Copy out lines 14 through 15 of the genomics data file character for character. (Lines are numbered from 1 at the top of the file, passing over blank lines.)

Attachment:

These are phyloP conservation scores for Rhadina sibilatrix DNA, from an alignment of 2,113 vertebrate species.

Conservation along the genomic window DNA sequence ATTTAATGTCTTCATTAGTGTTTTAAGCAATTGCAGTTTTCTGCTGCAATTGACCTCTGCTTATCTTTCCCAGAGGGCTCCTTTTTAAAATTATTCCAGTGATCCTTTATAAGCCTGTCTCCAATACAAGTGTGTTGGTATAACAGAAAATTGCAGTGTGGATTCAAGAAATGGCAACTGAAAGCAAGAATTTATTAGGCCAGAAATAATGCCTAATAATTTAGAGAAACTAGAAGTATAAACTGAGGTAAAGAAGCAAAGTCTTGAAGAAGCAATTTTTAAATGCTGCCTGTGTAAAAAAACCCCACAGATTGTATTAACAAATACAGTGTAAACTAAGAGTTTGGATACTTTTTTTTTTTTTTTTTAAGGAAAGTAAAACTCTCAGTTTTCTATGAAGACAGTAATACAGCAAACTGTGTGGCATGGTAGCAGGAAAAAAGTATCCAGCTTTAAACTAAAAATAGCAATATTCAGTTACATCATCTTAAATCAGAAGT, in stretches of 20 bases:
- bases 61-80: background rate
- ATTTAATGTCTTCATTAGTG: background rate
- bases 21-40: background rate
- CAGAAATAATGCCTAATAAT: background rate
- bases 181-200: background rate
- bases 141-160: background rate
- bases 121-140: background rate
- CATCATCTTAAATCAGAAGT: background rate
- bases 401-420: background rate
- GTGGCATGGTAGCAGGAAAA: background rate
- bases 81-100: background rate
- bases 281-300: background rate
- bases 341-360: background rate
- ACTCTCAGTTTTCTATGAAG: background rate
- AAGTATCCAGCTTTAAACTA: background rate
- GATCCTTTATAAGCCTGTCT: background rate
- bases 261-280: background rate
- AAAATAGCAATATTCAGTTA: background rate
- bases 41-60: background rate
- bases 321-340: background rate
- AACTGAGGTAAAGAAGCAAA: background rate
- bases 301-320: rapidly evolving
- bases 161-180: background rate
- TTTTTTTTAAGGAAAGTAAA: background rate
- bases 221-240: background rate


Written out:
- bases 281-300: background rate
- bases 341-360: background rate